blind-worm’s sting

This ingredient is a source of speculation. It may be a poppy seed, knotwood, or wormwood. Poppies are sometimes referred to as “blind eyes,” and all poppies are poisonous, which would explain the “sting.” Knotwoods are bamboo-like weeds with small flowers that often invade other plants’ territory. Wormwood is a plant with white or green stems and bulbous yellow flowers. Besides having a name that fits, wormwood has been used in traditional medicines for a long time. There’s also another distinct possibility: a blindworm is a legless lizard with tiny eyes.

lizard’s leg

This ingredient is thought to refer to ivy. Ivy is a general name for plants that grow up walls or trees as long green vines, often with many leaves, flowers, and berries.

owlet’s wing

The identity of this ingredient is less clear. It’s possible that it could refer to either garlic or ginger plants. Garlic is an herb related to onions that features a long stalk growing out of a white bulb located underground. Ginger is a plant with a long reedy stem and a banded, tasty root underground. Both of these smelly plants are often used in cooking.

scale of dragon

This draconic ingredient could refer to Alacosia Baginda, commonly known as the dragon scale plant. True to its name, the leaves of this plant resemble large green dragon scales. Another possible plant that fits the bill is tarragon, a leafy green herb found worldwide that is often referred to as “dragon” or is known by many dragon-themed nicknames.

tooth of wolf

This ingredient is speculated to be either wolfsbane or club moss. Wolfsbane, actually named Aconitum napellus, is a plant native to Europe that has distinct purple flowers. Its nickname comes from the fact that it is highly poisonous, and it was often used to kill feared predators, such as wolves. Club moss, also called wolf’s foot or wolf’s claw, are herbs that have many spiny leaves.

!!!witches’ mummy!!!

This ingredient is often assumed to be literally what it says: the parts or entire body of a mummy belonging to the witches. People used to ingest mummy powders (yes, human remains) as a medicine during the 1600s, when Macbeth was written. Spooky!

maw and gulf of the ravin’d salt-sea shark

As far as we know, there is no plant that seems to match this ingredient. It’s possible that Shakespeare made up this plant nickname or it could be referring literally to the body parts of a shark. While not all sharks are predators, many of them are known for their teeth and fierce bite. It would make sense for this spooky mixture to include the terrifying teeth and throat of a shark—especially one that is “ravin’d” or ravenous.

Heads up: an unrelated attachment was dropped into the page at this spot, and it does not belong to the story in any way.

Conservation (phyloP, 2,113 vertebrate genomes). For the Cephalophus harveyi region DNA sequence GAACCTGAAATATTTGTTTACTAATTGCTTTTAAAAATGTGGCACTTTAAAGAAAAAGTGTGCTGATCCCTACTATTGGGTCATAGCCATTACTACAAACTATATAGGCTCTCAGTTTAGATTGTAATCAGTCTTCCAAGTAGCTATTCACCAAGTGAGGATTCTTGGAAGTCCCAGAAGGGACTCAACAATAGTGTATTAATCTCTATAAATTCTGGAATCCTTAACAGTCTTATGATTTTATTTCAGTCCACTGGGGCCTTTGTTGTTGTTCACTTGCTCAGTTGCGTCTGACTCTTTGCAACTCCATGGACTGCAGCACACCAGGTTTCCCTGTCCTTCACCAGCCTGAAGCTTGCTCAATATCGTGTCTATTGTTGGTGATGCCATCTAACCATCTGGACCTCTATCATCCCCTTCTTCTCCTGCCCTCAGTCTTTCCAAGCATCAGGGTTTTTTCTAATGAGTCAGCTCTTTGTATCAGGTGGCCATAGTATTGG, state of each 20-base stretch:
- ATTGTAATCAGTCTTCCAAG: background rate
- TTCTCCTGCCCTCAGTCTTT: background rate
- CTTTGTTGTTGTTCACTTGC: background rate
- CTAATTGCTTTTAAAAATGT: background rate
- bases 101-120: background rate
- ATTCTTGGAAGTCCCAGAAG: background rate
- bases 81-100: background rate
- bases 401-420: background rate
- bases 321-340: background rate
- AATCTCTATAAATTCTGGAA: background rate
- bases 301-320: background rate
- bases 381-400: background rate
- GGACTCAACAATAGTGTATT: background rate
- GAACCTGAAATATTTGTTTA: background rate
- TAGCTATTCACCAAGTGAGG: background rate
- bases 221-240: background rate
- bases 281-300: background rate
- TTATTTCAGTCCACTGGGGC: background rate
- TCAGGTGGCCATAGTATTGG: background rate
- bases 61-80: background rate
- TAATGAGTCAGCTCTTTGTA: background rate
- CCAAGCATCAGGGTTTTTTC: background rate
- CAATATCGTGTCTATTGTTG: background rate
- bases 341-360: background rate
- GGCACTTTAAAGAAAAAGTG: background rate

root of hemlock digg’d i’ the dark

Hemlock is an infamously poisonous plant that has clumps of white flowers growing on spotted stems. Famously, hemlock is supposedly the plant that killed the philosopher Socrates. This concoction just keeps getting worse and worse.

liver of blaspheming Jew, nose of Turk, Tartar’s lips

Suddenly, things take a strange(r) turn. As far as we know, these three ingredients don’t refer to any plants or animals. As taken literally, these three ingredients are body parts of people who (for the most part) were not Christians. Jews practice Judaism. The “Turks,” here referring to the people of the Ottoman Empire, were followers of Islam. The term Tartars was used to refer to the peoples of the Eurasian steppe, who mostly followed Islam although some practiced Orthodox Christianity.

During Shakespeare’s time, religious tension was the norm even among Christians. Shakespeare himself was publicly a follower of the Church of England, but he came from a Roman Catholic family. During Shakespeare’s time, there was constant mistrust and violence even between different Christian denominations. Needless to say, Elizabethan England would not have been at all tolerant of non-Christians. It’s possible Shakespeare is mentioning non-Christian people (who would have been seen by his Christian audiences as heathens and heretics) because they would be alien, mysterious, or scary to the people of England.